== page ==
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An Unspeakable Tragedy: The Story Behind Bob Crane

An Unspeakable Tragedy

Who is Bob Crane?

Born on July 13 of 1928, Bob Crane as an American actor, best known for his performance as Colonel Robert Hogan in the hit television sitcom Hogan’s Heroes, which aired from 1965 to 1971. Crane was born in Waterbury, Connecticut where he was influenced by music, particularly jazz. On June 21, 1948 Hogan enlisted in the National Guard, but was honorably discharged shortly thereafter in 1950. When Hogan left the National Guard he started a career in Radio broadcasting. Although Hogan started out small, working for local radio stations, he was eventually picked-up by the CBS radio network. During this time, Crane married his high school sweetheart and the couple had three children together. Crane ultimately moved his family to California where he hosted the morning show at KNX radio in Hollywood. Crane filled the broadcast with wit, drumming and interviews with premiere guests such as Bob Hope, Frank Sinatra and Marilyn Monroe. Crane’s show quickly surged to the top ranking in the LA area. Crane eventually parla

yed his successful broadcast career to various acting roles in hit television series.

In the spring of 1965, Crane was offered the starring role in a television pilot about a German P.O.W camp. The show, Hogan’s Heroes, quickly became a hit. Crane’s on-screen success propelled him to the pantheon of television stars. In addition to realizing an enormous pay increase, Crane went through significant personal changes as a result of the show’s success. The television star divorced his wife of 20 years and immediately re-married actress, Sigrid Valdis, whom he met on the set of Hogan’s Heroes in 1970.

During the mid-70’s Hogan’s Heroes was cancelled as a result of poor ratings. Disgruntled and frustrated by the cancellation, Crane was offered part-time and low-paying roles. With his career influx, Ben Crane’s life took a deadly turn in the late 1970’s.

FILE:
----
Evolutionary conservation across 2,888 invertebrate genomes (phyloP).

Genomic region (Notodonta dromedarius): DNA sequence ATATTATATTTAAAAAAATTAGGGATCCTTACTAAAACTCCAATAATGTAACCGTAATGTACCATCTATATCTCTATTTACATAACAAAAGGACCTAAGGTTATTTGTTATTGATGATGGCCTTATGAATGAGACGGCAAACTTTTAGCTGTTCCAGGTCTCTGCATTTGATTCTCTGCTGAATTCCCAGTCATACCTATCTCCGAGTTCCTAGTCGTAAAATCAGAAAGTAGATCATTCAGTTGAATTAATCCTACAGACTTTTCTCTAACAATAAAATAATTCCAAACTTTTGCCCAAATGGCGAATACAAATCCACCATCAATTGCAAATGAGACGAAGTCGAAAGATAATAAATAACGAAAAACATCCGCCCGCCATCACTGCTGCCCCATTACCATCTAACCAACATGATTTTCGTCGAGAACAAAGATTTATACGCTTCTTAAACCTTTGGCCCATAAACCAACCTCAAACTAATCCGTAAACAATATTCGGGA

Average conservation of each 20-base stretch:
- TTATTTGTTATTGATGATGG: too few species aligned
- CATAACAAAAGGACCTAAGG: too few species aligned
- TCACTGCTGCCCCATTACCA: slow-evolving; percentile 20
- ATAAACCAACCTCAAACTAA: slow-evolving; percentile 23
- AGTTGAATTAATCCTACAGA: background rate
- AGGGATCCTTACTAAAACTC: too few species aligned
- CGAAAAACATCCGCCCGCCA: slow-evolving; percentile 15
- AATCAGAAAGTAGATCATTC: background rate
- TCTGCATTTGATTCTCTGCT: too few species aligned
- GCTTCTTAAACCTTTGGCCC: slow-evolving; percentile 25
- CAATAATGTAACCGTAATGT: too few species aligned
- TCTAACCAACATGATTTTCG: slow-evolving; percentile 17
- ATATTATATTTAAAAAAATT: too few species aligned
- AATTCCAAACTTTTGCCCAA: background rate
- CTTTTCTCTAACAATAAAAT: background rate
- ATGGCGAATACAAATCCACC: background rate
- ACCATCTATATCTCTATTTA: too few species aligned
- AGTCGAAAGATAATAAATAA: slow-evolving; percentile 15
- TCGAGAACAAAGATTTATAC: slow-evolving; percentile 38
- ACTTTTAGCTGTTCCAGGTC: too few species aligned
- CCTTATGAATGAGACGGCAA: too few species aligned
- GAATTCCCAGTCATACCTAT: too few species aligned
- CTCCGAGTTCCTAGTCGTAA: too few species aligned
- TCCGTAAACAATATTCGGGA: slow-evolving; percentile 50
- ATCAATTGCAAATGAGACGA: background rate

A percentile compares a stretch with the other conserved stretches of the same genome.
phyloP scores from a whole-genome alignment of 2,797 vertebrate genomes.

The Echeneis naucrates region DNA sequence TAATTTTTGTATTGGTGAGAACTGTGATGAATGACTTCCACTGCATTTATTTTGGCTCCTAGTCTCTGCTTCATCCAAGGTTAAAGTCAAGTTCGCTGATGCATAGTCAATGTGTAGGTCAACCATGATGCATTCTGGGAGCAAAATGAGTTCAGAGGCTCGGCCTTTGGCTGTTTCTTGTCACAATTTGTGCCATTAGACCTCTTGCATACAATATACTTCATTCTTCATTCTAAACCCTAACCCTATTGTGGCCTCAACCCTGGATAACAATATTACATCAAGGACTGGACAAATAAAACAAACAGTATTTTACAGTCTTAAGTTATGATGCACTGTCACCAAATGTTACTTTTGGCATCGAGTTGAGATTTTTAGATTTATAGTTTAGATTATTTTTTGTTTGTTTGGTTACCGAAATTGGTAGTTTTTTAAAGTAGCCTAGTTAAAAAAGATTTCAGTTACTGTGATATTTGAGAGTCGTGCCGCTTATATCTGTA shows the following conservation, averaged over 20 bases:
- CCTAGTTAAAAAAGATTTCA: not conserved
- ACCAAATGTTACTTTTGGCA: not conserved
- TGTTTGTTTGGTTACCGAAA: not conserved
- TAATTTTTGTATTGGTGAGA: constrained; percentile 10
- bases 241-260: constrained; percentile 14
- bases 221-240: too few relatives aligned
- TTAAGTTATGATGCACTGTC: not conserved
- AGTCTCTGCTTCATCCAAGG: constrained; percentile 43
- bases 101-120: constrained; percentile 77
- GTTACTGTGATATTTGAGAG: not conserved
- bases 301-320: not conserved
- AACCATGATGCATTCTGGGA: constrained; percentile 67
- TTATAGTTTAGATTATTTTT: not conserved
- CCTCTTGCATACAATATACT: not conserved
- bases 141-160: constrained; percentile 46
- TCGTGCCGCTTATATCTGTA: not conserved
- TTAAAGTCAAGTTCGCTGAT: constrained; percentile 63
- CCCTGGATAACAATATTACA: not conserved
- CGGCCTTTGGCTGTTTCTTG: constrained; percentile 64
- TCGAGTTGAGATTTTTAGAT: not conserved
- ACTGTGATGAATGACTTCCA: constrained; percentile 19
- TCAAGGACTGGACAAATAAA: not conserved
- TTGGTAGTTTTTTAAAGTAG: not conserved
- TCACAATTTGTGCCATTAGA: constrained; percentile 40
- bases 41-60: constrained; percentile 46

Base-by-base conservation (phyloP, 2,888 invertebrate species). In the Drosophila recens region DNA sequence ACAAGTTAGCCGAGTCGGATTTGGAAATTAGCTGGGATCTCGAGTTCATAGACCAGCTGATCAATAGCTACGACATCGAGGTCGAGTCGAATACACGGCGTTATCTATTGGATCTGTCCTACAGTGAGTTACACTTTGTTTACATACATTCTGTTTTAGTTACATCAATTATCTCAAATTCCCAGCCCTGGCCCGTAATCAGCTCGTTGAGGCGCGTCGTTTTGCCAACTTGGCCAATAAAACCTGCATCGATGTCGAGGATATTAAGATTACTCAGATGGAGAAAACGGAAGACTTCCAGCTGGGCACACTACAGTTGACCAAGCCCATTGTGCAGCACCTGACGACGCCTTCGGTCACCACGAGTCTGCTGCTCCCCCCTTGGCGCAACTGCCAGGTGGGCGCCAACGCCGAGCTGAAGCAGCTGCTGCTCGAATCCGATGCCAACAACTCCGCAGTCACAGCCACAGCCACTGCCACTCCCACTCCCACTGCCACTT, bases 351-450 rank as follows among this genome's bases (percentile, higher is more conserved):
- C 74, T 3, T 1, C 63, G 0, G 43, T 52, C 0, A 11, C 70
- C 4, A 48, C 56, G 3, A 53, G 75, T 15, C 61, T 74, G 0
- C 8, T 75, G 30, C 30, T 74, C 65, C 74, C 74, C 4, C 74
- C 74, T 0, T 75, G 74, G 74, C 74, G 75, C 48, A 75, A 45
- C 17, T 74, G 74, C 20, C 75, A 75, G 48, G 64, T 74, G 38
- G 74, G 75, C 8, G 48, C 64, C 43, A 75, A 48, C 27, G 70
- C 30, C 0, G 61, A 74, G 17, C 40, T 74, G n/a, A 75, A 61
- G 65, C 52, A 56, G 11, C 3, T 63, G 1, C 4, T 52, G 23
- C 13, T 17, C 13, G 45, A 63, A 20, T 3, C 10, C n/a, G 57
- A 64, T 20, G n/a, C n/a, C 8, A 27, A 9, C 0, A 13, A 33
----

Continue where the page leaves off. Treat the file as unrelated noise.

Ben Crane’s Death:

During Hogan’s Heroes, illustrious run, costar Richard Dawson introduced Crane to John henry Carpenter, who worked with the video department at Sony Electronics. Crane and Henry over the next 4 years grew close as friends.

As a result of his position, Henry had access to early video tape recorders, which in later years, Henry used to photograph some of Crane’s sexual escapades with various women. On June 28, 1978 Crane, who realized what Carpenter had done, called the video technician to tell him that their friendship was over. The next day, Crane’s body was discovered in the Winfield Place Apartments in Scottsdale, Arizona bludgeoned to death with a weapon that was never recovered. Investigators on the scene described Crane’s body as savagely beaten; the body also had semen on it, which led investigators to believe that Crane’s killer had ejaculated on hm after the murder.

Bob Crane’s Death Investigation:

According to police officers on the scene, Carpenter had called the apartment several times and was not surprised that the police were there. Carpenter’s car, which he had rented the previous day, was ultimately searched where discoveries of blood smears were found that matched Crane’s blood type. DNA testing, which would have confirmed whether the smears were Crane’s or not, did exist during the late 1970’s. As a result of insufficient evidence, Maricopa County Attorney Charles Hyder declined to press any charges at the time of the murder.

Bob Crane Death Investigation Re-Opened:

The Bob Crane Murder case was reopened in 1990, where Carpenter was eventually placed on trial in 1994. Carpenter was ultimately found not guilty; he maintained his innocence until his death in September of 1998. Although authorities continue to believe that he was the killer, the murder of Bob Crane remains officially unsolved.

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